SpongeBob SquarePants: The Broadway Musical – Most kids are familiar with the Nickelodeon show and will gravitate towards this production when given an option of what to see. The show features all its known characters — SpongeBob, Patrick Star, Sandy Cheeks, and Sheldon Plankton, the bad guy. The show is funny, and the music will be familiar to parents as the music includes songs by Sara Bareilles, Cyndi Lauper, Aerosmith, and John Legend.
Best Broadway Shows for Kids: Ages 10 and Up
Harry Potter and the Cursed Child: Parts 1 and 2 – If your child is obsessed with the world of Harry Potter, then this new Broadway production is for him/her. However, we have one caveat: “Harry Potter and the Cursed Child” is a hard ticket to get! Also, it’s long and is in two parts. As wildly successful the books and films have been, the play is equally popular and has set ticket sales records. The show is about Harry, who is now a husband and father working at the Ministry of Magic. One of his children, Albus, seems to have inherited his magical talent, which has become somewhat of a difficult task to manage. Together the two work their way through a challenging history to pave way for a brighter future. Note: There are some scary moments in the show.
My Fair Lady – Rogers and Hammerstein’s classic musical “My Fair Lady” is back and it’s bigger and better than ever. A Lincoln Center Broadway production, the quality of acting, singing, live orchestra, set, costumes, and lighting makes this play one of the best of the season. While adults will take delight in songs they have known forever, including “The Rain in Spain” and “Wouldn’t It Be Lovely,” children will find appreciation in the show’s beauty that has withheld the test of time. Watching Eliza Doolittle go from flower girl to debutante under Henry Higgin’s wing is as appealing and important as a watch as it ever was. Note: the show’s length is nearly three hours, so it takes patience and the ability to sit still for an extended period.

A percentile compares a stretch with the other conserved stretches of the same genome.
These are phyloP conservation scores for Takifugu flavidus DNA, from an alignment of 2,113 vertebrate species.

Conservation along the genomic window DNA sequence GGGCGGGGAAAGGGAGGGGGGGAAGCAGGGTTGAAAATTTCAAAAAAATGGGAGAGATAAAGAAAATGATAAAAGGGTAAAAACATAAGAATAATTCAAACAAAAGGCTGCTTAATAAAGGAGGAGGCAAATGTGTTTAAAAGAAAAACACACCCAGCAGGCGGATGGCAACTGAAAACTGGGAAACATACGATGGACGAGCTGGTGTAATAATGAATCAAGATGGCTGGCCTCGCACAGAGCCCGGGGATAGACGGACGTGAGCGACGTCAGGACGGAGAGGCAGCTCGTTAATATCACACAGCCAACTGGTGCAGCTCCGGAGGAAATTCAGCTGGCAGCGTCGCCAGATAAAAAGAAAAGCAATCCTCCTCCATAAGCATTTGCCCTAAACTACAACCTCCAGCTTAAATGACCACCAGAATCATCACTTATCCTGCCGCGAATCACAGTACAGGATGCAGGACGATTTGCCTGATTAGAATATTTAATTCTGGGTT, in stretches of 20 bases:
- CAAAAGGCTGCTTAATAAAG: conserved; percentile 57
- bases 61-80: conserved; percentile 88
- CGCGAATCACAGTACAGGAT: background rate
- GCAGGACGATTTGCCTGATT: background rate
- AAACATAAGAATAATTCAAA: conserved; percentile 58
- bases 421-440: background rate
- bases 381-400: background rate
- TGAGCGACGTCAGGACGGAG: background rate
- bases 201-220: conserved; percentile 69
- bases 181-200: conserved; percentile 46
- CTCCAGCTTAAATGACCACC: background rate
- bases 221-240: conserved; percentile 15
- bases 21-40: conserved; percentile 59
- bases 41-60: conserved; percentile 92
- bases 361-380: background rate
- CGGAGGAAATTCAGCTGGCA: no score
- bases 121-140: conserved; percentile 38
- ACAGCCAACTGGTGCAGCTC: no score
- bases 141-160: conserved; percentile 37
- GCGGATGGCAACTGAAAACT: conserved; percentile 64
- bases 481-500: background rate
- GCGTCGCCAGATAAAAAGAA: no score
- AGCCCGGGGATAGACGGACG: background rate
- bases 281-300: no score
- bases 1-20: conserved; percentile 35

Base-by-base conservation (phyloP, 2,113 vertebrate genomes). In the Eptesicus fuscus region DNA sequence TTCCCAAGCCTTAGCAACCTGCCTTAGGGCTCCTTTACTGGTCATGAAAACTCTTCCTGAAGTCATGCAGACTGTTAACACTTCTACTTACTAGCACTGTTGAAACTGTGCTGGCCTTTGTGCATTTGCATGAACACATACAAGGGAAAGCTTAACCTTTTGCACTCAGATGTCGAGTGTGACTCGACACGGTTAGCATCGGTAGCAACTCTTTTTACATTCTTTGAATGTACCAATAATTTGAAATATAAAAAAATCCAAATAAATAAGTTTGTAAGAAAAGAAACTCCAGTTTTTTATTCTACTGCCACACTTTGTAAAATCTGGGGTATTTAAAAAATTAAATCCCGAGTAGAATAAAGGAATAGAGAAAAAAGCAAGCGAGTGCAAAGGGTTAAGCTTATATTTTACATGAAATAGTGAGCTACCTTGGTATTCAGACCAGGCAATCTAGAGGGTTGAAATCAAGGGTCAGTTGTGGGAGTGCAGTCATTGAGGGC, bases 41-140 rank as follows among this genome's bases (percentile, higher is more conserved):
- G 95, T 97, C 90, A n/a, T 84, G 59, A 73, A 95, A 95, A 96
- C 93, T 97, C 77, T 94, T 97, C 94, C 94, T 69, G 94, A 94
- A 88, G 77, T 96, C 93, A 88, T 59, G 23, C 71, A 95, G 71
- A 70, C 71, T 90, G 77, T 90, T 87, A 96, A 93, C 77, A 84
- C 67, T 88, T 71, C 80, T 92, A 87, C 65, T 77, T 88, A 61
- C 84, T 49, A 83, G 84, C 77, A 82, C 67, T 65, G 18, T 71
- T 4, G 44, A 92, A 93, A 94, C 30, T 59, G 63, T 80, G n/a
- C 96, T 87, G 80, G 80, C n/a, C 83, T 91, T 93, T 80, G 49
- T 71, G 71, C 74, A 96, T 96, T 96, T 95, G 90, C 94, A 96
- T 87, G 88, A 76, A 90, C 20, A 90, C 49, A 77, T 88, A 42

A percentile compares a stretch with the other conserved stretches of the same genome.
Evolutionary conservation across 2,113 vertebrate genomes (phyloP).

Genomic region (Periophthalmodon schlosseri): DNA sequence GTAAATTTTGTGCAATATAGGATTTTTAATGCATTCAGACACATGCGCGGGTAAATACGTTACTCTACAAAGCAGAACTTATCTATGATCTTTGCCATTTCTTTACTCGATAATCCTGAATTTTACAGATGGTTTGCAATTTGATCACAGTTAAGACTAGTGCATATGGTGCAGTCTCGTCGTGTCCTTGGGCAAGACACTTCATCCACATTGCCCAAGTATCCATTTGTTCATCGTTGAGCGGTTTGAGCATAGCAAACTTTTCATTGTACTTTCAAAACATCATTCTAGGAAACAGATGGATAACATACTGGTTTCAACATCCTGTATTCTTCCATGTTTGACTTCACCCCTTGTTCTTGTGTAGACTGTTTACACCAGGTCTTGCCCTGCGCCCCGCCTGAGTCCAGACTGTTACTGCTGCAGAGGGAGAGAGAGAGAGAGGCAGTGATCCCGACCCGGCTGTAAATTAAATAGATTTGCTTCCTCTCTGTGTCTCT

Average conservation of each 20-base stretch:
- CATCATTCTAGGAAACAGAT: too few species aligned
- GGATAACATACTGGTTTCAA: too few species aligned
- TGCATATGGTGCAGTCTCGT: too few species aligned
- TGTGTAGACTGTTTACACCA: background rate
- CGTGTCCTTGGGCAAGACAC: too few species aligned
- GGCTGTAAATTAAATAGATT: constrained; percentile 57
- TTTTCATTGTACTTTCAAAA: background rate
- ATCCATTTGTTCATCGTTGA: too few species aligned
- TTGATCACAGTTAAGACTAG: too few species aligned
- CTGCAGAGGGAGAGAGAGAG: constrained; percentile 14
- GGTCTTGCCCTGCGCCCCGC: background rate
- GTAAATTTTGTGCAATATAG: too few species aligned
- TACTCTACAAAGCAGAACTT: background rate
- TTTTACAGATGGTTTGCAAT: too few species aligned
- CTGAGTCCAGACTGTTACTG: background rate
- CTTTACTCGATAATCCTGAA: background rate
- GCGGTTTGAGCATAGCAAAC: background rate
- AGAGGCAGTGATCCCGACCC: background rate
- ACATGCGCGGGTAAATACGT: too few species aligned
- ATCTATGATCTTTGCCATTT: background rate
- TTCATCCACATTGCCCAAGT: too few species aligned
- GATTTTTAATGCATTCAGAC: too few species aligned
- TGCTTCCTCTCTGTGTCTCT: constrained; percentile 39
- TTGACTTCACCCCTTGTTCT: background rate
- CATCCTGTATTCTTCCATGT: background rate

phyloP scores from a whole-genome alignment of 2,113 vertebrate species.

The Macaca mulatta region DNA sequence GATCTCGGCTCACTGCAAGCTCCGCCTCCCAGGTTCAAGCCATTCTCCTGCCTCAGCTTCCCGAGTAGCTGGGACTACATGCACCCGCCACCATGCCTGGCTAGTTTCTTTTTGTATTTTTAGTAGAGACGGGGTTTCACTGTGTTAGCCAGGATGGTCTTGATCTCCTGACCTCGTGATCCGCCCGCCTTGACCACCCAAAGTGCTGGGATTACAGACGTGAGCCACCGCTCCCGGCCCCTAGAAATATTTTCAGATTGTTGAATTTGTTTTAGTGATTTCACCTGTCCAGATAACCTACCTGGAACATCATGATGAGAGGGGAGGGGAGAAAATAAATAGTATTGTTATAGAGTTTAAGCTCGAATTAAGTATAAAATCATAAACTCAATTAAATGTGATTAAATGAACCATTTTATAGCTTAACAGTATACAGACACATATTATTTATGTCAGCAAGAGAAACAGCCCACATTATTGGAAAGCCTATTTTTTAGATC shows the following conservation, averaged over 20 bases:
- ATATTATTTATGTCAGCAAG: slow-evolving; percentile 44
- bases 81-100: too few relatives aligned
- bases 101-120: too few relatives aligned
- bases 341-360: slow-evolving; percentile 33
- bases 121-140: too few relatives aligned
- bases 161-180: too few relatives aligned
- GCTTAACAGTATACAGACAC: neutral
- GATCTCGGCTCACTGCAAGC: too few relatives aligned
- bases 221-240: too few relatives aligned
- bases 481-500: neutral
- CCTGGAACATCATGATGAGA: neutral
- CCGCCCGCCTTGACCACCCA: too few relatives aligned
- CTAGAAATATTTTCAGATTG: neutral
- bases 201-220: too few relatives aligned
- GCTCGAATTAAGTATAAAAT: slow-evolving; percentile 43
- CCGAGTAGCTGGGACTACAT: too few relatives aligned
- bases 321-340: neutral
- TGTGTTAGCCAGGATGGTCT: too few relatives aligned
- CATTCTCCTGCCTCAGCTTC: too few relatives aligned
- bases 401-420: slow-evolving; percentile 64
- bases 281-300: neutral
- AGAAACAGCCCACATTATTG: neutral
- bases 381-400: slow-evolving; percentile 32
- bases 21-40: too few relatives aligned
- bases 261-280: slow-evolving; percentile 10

Anastasia – “Anastasia” is an empowering story with a solid female protagonist for the modern times. The story starts in Saint Petersburg, Russia, where a family is senselessly murdered. For many years, a young member of this family, Anastasia, is believed to be dead, but we soon encounter her as a poor street sweeper called Anya, who two con-artists believe can pass as the real Anastasia to win a generous reward offered for her return. The music is joyous and the cast simply superb. This play will surprise even the most curmudgeonly playgoer. The first scene about the family’s murder can be distressing, so it is worth waiting for more maturity.
Hamilton – No list of Broadway musicals would be complete without a mention of Hamilton. What started as a little show at the Public Theater a few years ago has now forever changed the face of theater around the world. The show tells the story of Alexander Hamilton, one of our forefathers, and his impact on the world both in life and death. Just let the music tell the story (no pun intended). With its memorable songs that became ingrained in our culture, this show remains the hottest ticket on Broadway. But with the help of its creator and former star, Lin-Manuel Miranda, there is a daily lottery and the show is now touring around the world and finding its way into classrooms, too. While the storyline is complex, even young children are begging to see this show.